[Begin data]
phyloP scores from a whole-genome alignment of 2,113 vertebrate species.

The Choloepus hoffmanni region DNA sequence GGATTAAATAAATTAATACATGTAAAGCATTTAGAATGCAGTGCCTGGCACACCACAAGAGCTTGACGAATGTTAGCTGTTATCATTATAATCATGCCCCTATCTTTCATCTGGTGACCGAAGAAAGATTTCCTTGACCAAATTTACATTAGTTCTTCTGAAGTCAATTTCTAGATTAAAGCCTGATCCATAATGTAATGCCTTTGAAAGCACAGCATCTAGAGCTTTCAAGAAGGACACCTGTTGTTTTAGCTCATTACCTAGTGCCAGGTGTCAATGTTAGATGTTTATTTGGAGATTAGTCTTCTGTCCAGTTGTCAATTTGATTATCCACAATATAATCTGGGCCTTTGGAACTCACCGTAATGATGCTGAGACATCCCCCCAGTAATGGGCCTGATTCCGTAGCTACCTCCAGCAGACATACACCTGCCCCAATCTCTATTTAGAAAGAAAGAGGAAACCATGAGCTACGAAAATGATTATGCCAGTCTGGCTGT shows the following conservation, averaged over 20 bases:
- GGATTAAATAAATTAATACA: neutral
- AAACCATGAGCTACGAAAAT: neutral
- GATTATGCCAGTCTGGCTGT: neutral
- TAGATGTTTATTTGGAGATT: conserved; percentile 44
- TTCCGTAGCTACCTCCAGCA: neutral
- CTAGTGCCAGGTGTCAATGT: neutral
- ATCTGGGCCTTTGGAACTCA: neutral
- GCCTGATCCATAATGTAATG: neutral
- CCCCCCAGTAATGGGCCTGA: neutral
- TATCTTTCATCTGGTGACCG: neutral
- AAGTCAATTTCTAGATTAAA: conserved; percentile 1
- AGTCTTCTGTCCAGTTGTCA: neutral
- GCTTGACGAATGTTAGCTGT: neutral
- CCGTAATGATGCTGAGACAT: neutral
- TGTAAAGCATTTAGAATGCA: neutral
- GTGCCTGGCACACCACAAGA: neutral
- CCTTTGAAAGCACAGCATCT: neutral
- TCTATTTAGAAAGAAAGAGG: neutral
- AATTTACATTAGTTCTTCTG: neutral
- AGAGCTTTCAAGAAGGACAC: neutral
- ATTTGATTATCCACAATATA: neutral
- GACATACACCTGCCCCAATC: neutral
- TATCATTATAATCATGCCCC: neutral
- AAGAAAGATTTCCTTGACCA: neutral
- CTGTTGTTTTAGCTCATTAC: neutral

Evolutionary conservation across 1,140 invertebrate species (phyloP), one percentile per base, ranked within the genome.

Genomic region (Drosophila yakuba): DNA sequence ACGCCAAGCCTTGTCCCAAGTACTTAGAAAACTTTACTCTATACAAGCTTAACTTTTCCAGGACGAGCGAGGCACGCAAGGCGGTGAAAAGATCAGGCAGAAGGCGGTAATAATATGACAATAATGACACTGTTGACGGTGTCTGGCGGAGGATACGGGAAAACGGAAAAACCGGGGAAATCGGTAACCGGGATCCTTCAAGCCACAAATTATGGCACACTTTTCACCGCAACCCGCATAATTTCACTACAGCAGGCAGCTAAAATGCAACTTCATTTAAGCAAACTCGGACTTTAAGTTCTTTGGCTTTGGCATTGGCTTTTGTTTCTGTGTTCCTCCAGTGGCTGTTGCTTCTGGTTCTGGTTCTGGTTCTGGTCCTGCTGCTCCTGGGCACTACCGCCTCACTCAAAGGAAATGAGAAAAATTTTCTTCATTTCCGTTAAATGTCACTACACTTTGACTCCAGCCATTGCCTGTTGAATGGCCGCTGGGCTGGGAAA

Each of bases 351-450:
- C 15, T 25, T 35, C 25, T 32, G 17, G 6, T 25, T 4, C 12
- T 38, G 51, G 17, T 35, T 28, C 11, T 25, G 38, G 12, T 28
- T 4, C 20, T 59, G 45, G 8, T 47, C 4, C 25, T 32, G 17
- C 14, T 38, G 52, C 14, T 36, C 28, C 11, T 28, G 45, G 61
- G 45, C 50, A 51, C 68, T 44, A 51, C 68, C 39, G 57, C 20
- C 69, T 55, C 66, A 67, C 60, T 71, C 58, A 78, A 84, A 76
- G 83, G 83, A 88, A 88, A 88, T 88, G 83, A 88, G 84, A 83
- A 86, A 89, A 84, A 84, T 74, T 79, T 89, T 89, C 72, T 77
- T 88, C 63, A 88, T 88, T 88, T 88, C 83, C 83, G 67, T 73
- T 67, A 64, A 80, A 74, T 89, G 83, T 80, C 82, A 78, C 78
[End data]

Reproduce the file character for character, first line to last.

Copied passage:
phyloP scores from a whole-genome alignment of 2,113 vertebrate species.

The Choloepus hoffmanni region DNA sequence GGATTAAATAAATTAATACATGTAAAGCATTTAGAATGCAGTGCCTGGCACACCACAAGAGCTTGACGAATGTTAGCTGTTATCATTATAATCATGCCCCTATCTTTCATCTGGTGACCGAAGAAAGATTTCCTTGACCAAATTTACATTAGTTCTTCTGAAGTCAATTTCTAGATTAAAGCCTGATCCATAATGTAATGCCTTTGAAAGCACAGCATCTAGAGCTTTCAAGAAGGACACCTGTTGTTTTAGCTCATTACCTAGTGCCAGGTGTCAATGTTAGATGTTTATTTGGAGATTAGTCTTCTGTCCAGTTGTCAATTTGATTATCCACAATATAATCTGGGCCTTTGGAACTCACCGTAATGATGCTGAGACATCCCCCCAGTAATGGGCCTGATTCCGTAGCTACCTCCAGCAGACATACACCTGCCCCAATCTCTATTTAGAAAGAAAGAGGAAACCATGAGCTACGAAAATGATTATGCCAGTCTGGCTGT shows the following conservation, averaged over 20 bases:
- GGATTAAATAAATTAATACA: neutral
- AAACCATGAGCTACGAAAAT: neutral
- GATTATGCCAGTCTGGCTGT: neutral
- TAGATGTTTATTTGGAGATT: conserved; percentile 44
- TTCCGTAGCTACCTCCAGCA: neutral
- CTAGTGCCAGGTGTCAATGT: neutral
- ATCTGGGCCTTTGGAACTCA: neutral
- GCCTGATCCATAATGTAATG: neutral
- CCCCCCAGTAATGGGCCTGA: neutral
- TATCTTTCATCTGGTGACCG: neutral
- AAGTCAATTTCTAGATTAAA: conserved; percentile 1
- AGTCTTCTGTCCAGTTGTCA: neutral
- GCTTGACGAATGTTAGCTGT: neutral
- CCGTAATGATGCTGAGACAT: neutral
- TGTAAAGCATTTAGAATGCA: neutral
- GTGCCTGGCACACCACAAGA: neutral
- CCTTTGAAAGCACAGCATCT: neutral
- TCTATTTAGAAAGAAAGAGG: neutral
- AATTTACATTAGTTCTTCTG: neutral
- AGAGCTTTCAAGAAGGACAC: neutral
- ATTTGATTATCCACAATATA: neutral
- GACATACACCTGCCCCAATC: neutral
- TATCATTATAATCATGCCCC: neutral
- AAGAAAGATTTCCTTGACCA: neutral
- CTGTTGTTTTAGCTCATTAC: neutral

Evolutionary conservation across 1,140 invertebrate species (phyloP), one percentile per base, ranked within the genome.

Genomic region (Drosophila yakuba): DNA sequence ACGCCAAGCCTTGTCCCAAGTACTTAGAAAACTTTACTCTATACAAGCTTAACTTTTCCAGGACGAGCGAGGCACGCAAGGCGGTGAAAAGATCAGGCAGAAGGCGGTAATAATATGACAATAATGACACTGTTGACGGTGTCTGGCGGAGGATACGGGAAAACGGAAAAACCGGGGAAATCGGTAACCGGGATCCTTCAAGCCACAAATTATGGCACACTTTTCACCGCAACCCGCATAATTTCACTACAGCAGGCAGCTAAAATGCAACTTCATTTAAGCAAACTCGGACTTTAAGTTCTTTGGCTTTGGCATTGGCTTTTGTTTCTGTGTTCCTCCAGTGGCTGTTGCTTCTGGTTCTGGTTCTGGTTCTGGTCCTGCTGCTCCTGGGCACTACCGCCTCACTCAAAGGAAATGAGAAAAATTTTCTTCATTTCCGTTAAATGTCACTACACTTTGACTCCAGCCATTGCCTGTTGAATGGCCGCTGGGCTGGGAAA

Each of bases 351-450:
- C 15, T 25, T 35, C 25, T 32, G 17, G 6, T 25, T 4, C 12
- T 38, G 51, G 17, T 35, T 28, C 11, T 25, G 38, G 12, T 28
- T 4, C 20, T 59, G 45, G 8, T 47, C 4, C 25, T 32, G 17
- C 14, T 38, G 52, C 14, T 36, C 28, C 11, T 28, G 45, G 61
- G 45, C 50, A 51, C 68, T 44, A 51, C 68, C 39, G 57, C 20
- C 69, T 55, C 66, A 67, C 60, T 71, C 58, A 78, A 84, A 76
- G 83, G 83, A 88, A 88, A 88, T 88, G 83, A 88, G 84, A 83
- A 86, A 89, A 84, A 84, T 74, T 79, T 89, T 89, C 72, T 77
- T 88, C 63, A 88, T 88, T 88, T 88, C 83, C 83, G 67, T 73
- T 67, A 64, A 80, A 74, T 89, G 83, T 80, C 82, A 78, C 78